Once again, my wonderfully geeky brother has come to my cultural rescue. He told me I absolutely had to watch this documentary about this old guy, a photographer, who lived in New York: “It’s about fashion, and art, and New York. Watch it, you will love it, you will cry.” That’s how he sold it to me, although he didn’t need to. He only had to say “art” and “fashion” and he knew I would already be all over it.
Bill Cunningham New York is a small documentary, its subject deceptively small as well. Mr. Cunningham is a fashion photographer in New York. At the time the documentary was made he was 81 years-old. For over 3 decades he has biked around the city photographing fashion and street life. He has two columns in the New York Times, one about street fashion and the other about social life in New York.
In order to document fashion in the city, he takes pictures of everyday New Yorkers on the street. He also photographs well-known people and socialites at galas, gallery openings, charity events, all the big parties happening in New York. Lastly, he photographs the fashion collections in New York and Paris. This way, he explains, he is able to really report to the public what is happening with fashion in the city and in the world. Through his work, he becomes much more than a fashion photographer, working more like a fashion historian, an “anthropologist” as some call him, capturing and preserving the look of the city through the decades.
Bill says of his work: “I don’t provide the point of view, the street tells me what the point of view is.” He discovers the trends by observing people in their everyday lives on the street. “One year,” he explains, “it was all about the t-shirts with glasses on them; everybody was wearing them.” His columns are about themes: “all legs and shoes,” “skirts above the knee,” or people jumping through puddles on a rainy day. In this sense, he is a channel for what the street is saying, capturing and documenting the patterns and trends as they are actually occurring. And despite the profound knowledge of fashion he has accumulated, his approach is essentially non-judgmental.
Visually, the documentary evokes this non-judgmental approach as well, capturing Mr. Cunningham at work and simply presenting him to us. The camera doesn’t linger for too long, it can’t, as he is constantly on the move. The camera follows him on the street, through the traffic on his bike, and to his tiny apartment at Carnegie Hall. The light jazz soundtrack, the noisy and busy streets, the unassuming directness of Mr. Cunningham, the daring fashions of everyday people, all capture the essence of New York and New Yorkers: fast, honest, direct, filled with beauty, strangeness, individuality.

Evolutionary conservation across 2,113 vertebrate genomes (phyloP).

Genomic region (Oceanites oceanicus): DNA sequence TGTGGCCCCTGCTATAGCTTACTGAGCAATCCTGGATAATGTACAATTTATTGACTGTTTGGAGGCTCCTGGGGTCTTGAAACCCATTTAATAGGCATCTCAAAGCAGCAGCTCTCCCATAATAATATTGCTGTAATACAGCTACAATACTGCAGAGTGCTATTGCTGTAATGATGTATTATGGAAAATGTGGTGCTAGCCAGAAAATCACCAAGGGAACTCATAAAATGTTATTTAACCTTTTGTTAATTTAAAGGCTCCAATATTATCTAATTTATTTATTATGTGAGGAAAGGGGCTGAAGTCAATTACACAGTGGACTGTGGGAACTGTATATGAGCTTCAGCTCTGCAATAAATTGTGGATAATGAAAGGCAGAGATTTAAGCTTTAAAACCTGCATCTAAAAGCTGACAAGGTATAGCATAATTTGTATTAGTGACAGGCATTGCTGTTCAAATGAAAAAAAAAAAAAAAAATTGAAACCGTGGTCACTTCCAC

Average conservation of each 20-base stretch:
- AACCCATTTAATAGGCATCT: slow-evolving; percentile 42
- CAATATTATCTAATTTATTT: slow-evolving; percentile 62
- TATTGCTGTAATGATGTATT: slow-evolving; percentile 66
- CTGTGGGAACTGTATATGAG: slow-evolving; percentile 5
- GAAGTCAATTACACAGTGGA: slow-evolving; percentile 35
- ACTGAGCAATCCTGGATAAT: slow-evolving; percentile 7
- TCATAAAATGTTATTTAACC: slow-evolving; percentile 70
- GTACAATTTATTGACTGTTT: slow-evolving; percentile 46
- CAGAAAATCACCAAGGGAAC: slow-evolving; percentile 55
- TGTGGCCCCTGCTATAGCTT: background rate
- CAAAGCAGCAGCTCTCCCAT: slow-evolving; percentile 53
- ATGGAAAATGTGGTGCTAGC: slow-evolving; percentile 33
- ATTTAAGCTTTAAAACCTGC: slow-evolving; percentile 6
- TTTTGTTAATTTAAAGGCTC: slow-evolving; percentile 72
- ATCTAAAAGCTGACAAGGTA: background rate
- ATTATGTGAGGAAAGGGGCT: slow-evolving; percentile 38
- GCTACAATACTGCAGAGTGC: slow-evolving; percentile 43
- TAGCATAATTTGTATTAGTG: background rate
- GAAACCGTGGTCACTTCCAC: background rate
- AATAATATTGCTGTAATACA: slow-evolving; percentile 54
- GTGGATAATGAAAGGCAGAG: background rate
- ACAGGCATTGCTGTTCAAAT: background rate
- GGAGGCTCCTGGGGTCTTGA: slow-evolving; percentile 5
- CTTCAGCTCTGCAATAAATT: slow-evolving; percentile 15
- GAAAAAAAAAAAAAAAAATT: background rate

His philosophy about the relationship between the artist and his art is stern and profound. Working for a fashion magazine in the 80’s, he did a series of photographs showing normal women on the street wearing the latest designs as interpreted by them. He then also put together the pictures of the original designs as worn by models on the runway. He wanted to show how fashion trickles down from the high fashion shows onto the street. The magazine took these series of photos and made it into a best and worst column, ridiculing and critiquing the women for how they were wearing the clothes. He was mortified. It was never his intent to judge or to criticize but to report and to admire. He felt most ashamed to the women he had photographed. He quit that job after that. “Never accept money,” he says on another occasion, “this way they don’t own you, they can’t tell you what to do.”
There is something very moving about Bill Cunningham. He is truly a pure artist and despite all the admiration and accolades he receives everyday from colleagues and industry greats (including Anna Wintour, ultra-famous and glamorous American Vogue editor), he remains an enigma even to those closest to him.
As most of us continue to fall in the traps and needs of daily life; the need for love, money, food, professional recognition, material possessions; whatever it is that we search for and accumulate in our lives, Bill Cunningham seems to really have done away with the desire for any of those things, motivated only and purely by the search for beauty and art. It’s ironic of course that somebody who photographs clothes has an almost inexistent wardrobe and lives in a cramped apartment filled with filing cabinets full of photographs, but as we see in the documentary, worldly possessions or status are not the things he values at all. A well cut dress, a crazy outfit wore by somebody on the street, a conversation with friends about art, discovering the patterns of life with his camera: these seem to be his food and his sustenance.
There is a moving scene during Fashion Week in Paris. We see him stranded, trying to get pass some security at a fashion show until a show organizer sees him and tells the security, “this is Bill, he’s the most important person in the world.” The woman gently takes him by his arm and leads him inside. Small and unassuming, he gets lost in the crowd but his work does not. When in Paris, Bill is named a Chevalier dans l’ordre des Arts et des Lettres by the French Ministry of Culture, in recognition of his work. He closes his wonderful speech with these words: “It’s as true today as it ever was, he who seeks beauty, will find it.”
I can’t think of a more worthy way to live our lives.